Guarding the frontiers: the biology of type III interferons

Abstract

Type III interferons (IFNs) or IFN-λs regulate a similar set of genes as type I IFNs, but whereas type I IFNs act globally, IFN-λs primarily target mucosal epithelial cells and protect them against the frequent viral attacks that are typical for barrier tissues. IFN-λs thereby help to maintain healthy mucosal surfaces through immune protection, without the significant immune-related pathogenic risk associated with type I IFN responses. Type III IFNs also target the human liver, with dual effects: they induce an antiviral state in hepatocytes, but specific IFN-λ4 action impairs the clearance of hepatitis C virus and could influence inflammatory responses. This constitutes a paradox that has yet to be resolved.

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Figure 1: Genomic organization of the type III IFNs in mice and humans.
Figure 2: Signaling pathway of type I and type III IFNs.
Figure 3: Epithelial and immune responses to viral infection in the lung.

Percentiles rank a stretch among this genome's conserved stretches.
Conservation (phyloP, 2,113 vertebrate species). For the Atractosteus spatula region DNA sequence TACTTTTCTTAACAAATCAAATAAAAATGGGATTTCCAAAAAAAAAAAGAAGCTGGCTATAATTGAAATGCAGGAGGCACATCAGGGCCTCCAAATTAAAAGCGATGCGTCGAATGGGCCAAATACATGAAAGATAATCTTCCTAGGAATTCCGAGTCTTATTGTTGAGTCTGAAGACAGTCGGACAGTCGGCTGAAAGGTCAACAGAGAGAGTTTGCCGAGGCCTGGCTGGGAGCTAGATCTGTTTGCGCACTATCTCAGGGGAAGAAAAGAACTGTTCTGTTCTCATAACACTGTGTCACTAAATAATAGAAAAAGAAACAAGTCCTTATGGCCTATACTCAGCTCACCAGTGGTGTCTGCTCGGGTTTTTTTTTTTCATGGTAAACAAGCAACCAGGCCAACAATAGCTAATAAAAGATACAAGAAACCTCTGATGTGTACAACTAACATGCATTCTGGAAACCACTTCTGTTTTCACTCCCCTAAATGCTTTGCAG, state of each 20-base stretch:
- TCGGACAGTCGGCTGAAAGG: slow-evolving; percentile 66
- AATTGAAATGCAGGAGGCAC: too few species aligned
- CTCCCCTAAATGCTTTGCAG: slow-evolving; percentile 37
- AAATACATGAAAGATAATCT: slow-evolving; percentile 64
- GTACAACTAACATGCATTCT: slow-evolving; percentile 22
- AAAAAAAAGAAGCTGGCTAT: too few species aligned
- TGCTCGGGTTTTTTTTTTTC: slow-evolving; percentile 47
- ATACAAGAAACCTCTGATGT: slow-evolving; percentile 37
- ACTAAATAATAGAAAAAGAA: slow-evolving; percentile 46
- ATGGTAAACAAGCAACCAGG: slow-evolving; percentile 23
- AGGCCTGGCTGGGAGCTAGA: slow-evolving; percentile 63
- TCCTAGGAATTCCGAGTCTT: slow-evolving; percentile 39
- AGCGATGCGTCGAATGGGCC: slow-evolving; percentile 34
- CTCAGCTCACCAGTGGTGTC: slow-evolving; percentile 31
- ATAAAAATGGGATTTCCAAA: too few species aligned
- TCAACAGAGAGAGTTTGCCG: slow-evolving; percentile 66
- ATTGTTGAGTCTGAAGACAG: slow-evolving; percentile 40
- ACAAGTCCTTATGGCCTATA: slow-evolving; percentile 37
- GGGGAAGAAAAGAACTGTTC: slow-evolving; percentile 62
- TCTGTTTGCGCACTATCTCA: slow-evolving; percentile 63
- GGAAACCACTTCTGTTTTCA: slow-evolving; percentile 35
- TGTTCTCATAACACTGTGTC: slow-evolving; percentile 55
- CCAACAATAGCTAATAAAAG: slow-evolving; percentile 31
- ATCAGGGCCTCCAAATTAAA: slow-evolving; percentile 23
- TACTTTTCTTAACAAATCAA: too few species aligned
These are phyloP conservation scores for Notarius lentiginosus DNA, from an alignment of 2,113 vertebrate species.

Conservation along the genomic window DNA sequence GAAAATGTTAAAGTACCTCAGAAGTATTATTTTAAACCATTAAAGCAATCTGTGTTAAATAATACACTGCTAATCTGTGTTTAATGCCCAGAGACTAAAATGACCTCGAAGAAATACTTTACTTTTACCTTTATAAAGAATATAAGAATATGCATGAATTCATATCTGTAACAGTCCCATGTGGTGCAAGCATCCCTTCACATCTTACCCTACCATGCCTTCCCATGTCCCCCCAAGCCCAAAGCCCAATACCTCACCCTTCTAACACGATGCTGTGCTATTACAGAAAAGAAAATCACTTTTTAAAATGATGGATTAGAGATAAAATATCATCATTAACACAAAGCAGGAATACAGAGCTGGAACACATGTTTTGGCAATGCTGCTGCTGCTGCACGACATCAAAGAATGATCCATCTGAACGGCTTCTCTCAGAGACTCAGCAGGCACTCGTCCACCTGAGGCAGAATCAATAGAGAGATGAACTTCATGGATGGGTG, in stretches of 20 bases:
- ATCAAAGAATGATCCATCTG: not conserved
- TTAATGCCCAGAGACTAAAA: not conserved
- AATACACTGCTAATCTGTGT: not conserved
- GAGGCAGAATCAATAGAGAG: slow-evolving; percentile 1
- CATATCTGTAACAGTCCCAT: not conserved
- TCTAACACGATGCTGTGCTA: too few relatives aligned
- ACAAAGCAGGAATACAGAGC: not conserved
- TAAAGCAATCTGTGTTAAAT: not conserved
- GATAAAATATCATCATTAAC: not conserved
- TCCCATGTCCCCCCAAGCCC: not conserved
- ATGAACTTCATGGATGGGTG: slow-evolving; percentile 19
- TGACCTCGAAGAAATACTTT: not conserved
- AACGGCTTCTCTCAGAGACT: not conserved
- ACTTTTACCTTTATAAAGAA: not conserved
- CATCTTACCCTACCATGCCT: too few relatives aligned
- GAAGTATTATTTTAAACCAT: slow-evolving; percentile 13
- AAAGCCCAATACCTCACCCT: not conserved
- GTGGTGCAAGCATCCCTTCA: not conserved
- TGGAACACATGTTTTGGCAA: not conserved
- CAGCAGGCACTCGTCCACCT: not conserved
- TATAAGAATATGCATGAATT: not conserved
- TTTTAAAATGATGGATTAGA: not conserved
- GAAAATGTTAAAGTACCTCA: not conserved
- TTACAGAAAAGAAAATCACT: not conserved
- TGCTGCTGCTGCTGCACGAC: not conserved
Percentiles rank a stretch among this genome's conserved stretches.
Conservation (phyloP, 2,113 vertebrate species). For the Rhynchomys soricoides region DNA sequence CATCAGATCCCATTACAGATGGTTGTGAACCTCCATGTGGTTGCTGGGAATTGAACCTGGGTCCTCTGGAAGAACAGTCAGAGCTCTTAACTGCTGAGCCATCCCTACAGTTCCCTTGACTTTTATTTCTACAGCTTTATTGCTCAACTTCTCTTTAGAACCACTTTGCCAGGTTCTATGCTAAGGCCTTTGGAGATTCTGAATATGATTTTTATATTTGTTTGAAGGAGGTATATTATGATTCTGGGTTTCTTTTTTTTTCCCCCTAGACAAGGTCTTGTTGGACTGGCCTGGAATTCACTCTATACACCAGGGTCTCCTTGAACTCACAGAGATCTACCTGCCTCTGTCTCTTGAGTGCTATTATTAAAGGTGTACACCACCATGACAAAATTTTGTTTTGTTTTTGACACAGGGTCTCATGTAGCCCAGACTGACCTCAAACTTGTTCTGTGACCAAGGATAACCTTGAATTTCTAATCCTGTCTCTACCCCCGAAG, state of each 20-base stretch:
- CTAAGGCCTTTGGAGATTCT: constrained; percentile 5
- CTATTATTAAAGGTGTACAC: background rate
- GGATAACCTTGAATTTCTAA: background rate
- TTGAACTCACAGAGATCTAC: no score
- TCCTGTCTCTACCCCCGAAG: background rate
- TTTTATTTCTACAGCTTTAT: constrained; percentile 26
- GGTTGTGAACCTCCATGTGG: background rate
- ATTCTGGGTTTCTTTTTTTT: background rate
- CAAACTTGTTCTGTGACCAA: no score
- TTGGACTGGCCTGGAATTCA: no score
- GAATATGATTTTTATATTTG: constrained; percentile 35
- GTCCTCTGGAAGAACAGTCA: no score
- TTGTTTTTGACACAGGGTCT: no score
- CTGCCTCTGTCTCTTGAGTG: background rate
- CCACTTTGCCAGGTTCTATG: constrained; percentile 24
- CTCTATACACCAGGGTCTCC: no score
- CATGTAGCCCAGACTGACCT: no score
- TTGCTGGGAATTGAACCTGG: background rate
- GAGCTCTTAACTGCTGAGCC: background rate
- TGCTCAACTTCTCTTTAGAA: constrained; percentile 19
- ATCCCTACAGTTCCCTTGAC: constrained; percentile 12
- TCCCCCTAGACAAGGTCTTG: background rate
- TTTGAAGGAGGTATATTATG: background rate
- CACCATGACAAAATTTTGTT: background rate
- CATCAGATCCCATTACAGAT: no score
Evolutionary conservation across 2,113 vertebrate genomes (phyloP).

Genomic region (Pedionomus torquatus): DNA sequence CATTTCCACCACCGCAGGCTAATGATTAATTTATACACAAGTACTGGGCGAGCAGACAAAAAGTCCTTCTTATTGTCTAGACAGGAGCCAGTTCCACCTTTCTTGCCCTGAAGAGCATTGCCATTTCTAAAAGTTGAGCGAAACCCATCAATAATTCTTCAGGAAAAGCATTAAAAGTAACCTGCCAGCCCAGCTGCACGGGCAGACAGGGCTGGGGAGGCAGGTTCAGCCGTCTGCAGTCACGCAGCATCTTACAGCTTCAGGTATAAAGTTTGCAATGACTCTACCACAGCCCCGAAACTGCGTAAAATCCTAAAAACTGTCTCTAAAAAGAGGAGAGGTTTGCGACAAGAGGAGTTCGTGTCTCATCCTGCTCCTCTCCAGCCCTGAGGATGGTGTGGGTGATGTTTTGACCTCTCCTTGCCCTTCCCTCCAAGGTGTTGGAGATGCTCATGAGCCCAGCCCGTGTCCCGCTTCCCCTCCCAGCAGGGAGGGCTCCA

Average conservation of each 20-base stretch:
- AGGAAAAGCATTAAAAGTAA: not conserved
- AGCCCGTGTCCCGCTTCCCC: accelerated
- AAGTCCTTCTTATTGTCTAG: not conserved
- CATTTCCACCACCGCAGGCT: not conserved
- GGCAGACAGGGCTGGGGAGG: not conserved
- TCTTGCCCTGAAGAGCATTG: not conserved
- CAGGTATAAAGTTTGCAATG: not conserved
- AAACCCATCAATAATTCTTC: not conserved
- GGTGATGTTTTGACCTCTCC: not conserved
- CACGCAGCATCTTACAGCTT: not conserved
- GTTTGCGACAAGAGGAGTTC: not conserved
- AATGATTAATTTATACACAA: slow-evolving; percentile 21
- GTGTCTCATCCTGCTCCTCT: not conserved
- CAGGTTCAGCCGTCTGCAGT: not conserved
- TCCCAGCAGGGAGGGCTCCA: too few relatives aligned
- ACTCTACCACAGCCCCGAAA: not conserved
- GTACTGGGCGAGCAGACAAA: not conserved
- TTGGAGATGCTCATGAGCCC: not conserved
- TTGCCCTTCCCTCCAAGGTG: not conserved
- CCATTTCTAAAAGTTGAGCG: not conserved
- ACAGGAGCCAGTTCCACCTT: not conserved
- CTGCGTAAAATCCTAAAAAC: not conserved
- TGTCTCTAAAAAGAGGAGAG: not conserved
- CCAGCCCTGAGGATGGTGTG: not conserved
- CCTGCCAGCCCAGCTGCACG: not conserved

Figure 4: Phylogenetic tree of IFN-λ based on actual or predicted protein sequences.

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Acknowledgements

We thank L. Heilesen, H.H. Gad and S. Davidson for critical reading of this manuscript and help with figures.

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Correspondence to Rune Hartmann.

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Wack, A., Terczyńska-Dyla, E. & Hartmann, R. Guarding the frontiers: the biology of type III interferons. Nat Immunol 16, 802–809 (2015). https://doi.org/10.1038/ni.3212

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